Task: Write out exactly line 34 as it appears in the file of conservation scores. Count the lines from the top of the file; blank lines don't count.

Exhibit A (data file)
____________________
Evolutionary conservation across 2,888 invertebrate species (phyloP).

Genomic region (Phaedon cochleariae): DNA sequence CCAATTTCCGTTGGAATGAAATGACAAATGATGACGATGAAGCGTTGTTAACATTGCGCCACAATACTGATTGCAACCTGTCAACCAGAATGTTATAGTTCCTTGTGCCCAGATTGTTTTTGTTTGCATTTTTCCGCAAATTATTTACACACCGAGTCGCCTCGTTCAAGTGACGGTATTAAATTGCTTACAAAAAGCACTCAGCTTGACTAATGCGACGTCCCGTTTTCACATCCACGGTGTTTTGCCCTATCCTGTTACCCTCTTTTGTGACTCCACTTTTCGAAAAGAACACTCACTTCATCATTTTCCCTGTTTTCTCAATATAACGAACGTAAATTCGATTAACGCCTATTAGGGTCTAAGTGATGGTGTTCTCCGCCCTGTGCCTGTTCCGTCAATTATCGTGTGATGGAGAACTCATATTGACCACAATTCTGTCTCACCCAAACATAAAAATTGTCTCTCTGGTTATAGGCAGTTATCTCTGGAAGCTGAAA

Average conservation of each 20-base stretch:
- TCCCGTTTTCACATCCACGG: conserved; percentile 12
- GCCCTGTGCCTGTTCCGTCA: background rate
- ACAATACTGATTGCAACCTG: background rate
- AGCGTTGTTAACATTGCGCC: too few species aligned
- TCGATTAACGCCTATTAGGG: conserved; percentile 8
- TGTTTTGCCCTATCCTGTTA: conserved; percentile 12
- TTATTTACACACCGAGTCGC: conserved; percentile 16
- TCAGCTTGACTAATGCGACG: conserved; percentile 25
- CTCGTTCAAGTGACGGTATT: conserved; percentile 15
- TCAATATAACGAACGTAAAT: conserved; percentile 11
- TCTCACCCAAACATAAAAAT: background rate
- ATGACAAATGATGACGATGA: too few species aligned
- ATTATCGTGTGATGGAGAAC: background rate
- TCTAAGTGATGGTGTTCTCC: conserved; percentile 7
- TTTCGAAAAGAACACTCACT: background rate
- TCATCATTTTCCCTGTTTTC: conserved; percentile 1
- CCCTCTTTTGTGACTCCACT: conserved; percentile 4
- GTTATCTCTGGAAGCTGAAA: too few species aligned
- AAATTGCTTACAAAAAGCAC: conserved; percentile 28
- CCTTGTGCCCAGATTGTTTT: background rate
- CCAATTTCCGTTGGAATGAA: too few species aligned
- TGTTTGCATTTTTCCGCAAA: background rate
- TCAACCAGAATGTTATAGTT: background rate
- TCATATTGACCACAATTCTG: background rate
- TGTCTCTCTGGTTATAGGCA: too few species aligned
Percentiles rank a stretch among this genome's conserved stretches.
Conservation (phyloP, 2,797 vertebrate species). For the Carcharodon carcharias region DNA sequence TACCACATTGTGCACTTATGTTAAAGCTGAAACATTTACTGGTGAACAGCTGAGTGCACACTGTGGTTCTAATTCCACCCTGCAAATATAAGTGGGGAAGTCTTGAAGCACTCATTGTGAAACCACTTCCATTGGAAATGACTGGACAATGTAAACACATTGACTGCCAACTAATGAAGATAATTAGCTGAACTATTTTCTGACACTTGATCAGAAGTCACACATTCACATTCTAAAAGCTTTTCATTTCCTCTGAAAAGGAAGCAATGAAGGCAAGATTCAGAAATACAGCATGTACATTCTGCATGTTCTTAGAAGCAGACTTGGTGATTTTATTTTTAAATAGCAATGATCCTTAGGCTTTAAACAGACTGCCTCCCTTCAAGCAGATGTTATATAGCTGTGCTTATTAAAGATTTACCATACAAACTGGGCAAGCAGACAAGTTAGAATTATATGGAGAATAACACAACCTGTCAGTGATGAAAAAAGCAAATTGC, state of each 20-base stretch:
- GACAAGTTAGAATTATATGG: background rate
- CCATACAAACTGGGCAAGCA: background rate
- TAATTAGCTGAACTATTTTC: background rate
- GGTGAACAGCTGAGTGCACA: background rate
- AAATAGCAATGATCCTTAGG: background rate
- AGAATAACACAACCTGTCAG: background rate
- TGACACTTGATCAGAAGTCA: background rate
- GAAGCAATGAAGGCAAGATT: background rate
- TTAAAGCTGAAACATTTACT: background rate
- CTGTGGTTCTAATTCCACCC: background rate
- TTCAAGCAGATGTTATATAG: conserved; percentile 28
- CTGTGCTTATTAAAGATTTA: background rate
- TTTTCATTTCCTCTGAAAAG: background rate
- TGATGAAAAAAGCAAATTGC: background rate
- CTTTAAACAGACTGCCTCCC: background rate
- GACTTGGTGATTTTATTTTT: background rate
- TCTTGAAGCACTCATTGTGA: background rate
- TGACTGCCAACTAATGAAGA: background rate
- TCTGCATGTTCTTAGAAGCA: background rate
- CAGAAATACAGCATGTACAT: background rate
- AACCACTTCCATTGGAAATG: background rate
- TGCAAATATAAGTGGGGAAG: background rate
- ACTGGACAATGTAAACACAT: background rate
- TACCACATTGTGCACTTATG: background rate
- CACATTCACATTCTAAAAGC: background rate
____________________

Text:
- GGTGAACAGCTGAGTGCACA: background rate